Campus Connection.
April 19, 2002 Volume 17, Number 24


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Dealing With Difference Summer Institute

State and national leaders in multicultural education will gather in Macomb Sunday, May 19 through Wednesday, May 22 for the annual Dealing with Difference Summer Institute for Pre-K-12 teachers and two- and four-year college and university faculty, administrators and professional support staff.

The Dealing with Difference Summer Institute (DWDSI) offers educators an opportunity to deepen their understanding of the cultural diversity that defines the United States - and the world - and to consider ways of creating courses, classrooms and campuses which reflect knowledge of, and respect for, that diversity, according to co-directors J.Q. Adams, educational and interdisciplinary studies, and Janice Welsch, English and journalism.

The 2002 institute begins May 19 with dinner and a poetry reading by Denise Sweet, an Anishinaabe poet from White Earth and a professor of creative writing and literature in the department of humanities studies at the University of Wisconsin-Green Bay. All institute sessions will be held at the WIU Union.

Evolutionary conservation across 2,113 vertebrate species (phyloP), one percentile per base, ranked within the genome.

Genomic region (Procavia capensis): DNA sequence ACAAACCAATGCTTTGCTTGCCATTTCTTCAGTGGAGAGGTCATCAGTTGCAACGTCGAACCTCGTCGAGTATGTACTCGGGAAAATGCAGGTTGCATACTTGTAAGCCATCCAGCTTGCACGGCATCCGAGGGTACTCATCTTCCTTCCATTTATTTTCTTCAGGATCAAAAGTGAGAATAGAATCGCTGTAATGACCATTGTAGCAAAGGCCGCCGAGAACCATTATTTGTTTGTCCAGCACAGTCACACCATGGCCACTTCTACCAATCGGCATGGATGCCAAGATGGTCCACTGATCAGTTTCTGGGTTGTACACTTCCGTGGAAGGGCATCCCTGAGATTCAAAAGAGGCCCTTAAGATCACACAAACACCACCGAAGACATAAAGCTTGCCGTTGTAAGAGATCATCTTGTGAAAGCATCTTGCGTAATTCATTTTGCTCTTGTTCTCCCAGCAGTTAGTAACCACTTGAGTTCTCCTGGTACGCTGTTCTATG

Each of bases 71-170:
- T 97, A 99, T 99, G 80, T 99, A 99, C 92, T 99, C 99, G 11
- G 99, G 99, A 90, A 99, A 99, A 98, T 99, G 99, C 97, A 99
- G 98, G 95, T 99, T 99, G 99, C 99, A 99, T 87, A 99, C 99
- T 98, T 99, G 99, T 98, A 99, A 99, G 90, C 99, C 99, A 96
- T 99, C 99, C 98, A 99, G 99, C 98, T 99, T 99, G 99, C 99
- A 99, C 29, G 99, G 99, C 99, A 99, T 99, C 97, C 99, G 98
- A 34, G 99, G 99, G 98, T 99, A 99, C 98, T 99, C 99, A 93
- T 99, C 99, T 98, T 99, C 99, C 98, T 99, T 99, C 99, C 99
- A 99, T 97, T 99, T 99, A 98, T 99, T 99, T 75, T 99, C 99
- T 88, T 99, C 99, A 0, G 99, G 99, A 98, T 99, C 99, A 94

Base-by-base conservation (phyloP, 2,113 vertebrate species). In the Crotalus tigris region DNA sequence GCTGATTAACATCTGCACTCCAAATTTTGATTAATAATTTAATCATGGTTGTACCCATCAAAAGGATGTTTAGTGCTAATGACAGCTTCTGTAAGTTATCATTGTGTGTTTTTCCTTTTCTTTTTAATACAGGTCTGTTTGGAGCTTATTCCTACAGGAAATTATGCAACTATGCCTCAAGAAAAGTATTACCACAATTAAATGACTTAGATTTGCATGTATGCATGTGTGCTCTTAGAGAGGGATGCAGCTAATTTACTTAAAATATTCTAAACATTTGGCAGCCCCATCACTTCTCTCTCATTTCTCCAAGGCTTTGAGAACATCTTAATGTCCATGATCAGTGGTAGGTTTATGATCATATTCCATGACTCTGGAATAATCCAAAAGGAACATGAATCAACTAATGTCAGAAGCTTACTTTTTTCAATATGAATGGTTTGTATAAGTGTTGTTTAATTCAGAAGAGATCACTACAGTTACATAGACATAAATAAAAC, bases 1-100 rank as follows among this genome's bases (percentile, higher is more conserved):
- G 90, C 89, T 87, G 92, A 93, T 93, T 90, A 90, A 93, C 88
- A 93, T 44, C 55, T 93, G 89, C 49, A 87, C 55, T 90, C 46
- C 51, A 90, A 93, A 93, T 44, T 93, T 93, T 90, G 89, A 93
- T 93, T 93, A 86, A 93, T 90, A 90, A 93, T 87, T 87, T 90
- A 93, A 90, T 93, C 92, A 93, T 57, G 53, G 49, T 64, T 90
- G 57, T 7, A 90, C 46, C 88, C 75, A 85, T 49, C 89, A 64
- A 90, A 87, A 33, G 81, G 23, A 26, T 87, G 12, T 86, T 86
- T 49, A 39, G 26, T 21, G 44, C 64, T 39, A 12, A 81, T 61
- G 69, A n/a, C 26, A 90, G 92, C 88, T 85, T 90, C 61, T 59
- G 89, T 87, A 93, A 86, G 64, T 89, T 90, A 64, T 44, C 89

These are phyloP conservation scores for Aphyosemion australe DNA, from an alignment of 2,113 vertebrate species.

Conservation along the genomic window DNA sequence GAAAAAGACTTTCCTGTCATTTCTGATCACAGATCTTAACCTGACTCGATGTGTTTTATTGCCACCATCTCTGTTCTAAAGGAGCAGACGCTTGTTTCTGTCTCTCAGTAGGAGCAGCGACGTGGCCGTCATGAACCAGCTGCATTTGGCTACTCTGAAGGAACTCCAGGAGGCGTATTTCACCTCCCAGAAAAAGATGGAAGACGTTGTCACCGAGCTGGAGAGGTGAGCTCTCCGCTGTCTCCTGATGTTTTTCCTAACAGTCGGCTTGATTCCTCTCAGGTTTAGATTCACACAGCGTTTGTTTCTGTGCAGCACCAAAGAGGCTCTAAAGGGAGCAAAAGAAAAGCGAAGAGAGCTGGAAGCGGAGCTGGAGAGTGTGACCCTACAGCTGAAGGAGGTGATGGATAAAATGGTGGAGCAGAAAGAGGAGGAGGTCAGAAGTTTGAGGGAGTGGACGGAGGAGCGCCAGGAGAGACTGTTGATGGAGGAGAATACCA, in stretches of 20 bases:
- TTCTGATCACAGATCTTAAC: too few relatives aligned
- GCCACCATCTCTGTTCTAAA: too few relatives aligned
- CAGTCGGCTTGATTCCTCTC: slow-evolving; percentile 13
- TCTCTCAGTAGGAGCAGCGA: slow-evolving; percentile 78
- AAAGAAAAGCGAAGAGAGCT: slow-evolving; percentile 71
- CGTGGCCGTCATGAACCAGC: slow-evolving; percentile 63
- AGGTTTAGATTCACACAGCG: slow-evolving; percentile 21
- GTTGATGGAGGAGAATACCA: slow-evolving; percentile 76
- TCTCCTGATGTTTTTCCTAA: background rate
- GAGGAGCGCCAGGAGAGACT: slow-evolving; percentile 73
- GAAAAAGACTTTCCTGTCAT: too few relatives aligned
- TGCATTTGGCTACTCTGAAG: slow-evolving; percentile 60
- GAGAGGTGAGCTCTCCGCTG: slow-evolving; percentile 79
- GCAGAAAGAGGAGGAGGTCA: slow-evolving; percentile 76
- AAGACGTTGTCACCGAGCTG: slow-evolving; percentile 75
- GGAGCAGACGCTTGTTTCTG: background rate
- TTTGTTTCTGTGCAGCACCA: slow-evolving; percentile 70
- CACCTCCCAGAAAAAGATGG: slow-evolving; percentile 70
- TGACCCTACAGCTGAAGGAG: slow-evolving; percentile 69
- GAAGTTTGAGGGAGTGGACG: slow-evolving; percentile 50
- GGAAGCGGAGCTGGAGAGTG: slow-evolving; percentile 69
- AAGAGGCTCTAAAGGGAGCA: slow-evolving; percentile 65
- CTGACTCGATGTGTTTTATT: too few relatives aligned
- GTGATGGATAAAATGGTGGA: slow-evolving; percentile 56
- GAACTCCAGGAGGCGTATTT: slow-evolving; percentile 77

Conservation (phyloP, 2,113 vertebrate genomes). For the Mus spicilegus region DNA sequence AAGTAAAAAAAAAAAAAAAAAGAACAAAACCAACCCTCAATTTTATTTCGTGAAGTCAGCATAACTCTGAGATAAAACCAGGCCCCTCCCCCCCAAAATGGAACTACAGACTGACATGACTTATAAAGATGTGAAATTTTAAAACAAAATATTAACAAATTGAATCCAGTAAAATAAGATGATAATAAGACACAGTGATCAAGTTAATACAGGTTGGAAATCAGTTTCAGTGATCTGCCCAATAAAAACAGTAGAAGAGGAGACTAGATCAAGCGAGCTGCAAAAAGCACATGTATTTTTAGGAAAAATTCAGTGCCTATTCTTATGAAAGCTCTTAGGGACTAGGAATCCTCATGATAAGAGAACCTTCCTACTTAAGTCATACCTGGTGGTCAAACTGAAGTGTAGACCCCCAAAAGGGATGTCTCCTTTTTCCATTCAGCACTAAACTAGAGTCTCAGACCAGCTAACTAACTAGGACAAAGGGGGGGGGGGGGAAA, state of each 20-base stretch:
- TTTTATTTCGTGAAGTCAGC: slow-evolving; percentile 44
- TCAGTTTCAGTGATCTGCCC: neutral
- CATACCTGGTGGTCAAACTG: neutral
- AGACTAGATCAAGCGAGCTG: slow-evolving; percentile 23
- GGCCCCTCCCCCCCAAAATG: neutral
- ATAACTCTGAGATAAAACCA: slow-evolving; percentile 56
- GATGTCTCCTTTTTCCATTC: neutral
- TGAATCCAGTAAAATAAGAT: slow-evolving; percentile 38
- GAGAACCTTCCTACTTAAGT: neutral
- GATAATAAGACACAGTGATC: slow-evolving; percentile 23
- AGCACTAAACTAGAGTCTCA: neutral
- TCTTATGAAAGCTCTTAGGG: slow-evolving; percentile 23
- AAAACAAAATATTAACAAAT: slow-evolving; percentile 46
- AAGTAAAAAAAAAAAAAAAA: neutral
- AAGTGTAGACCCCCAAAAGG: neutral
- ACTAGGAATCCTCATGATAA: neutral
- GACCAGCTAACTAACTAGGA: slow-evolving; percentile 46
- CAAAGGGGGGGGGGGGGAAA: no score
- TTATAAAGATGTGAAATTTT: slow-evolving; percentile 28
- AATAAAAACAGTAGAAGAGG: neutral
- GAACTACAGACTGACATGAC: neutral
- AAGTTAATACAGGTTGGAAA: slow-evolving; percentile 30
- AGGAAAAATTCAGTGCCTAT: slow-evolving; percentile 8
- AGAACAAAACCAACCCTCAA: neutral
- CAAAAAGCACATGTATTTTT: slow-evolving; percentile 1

In addition to the poetry reading, Sweet will also lead a discussion on the affirming power of song and personal narrative after the reading and she will lead a workshop Monday, May 20 on interweaving oral tradition with new technology to preserve the wisdom of elders in the modern world.

Other presenters include Johnnie Aseron, who will focus on indigenous cultures in a program of music and storytelling, and John Sanchez, who will discuss the impact mass media and public schools have on American Indian cultures in the 21st century. Carl Allsup will lead a discussion on thinking critically about sports team names and logos. Emory Shaw Campbell will speak on "Renewing Cultural Pride: The Evolving Popularity of Gullah Culture." Deborah Clifton will speak on Creole culture in Louisiana.

Also making presentations will be Savario Mungo, who will explore the value of cross-cultural field experiences as well as multiple in-class strategies that can promote successful communication across cultures; Linda Holtzman, who will discuss the use of video production to teach about racism; and Tasha Lebow whose topic will be "Illuminating Women Herstory: Primary Sources and the Other Half of History." J.Q. Adams will lead a workshop on teaching about race, our "most dangerous myth."

An institute schedule and registration information as well as further information about the speakers is available on WIU's web site at www.wiu.edu/users/mifdo or through Penny Corder (ps-corder@wiu.edu or 298-1103).

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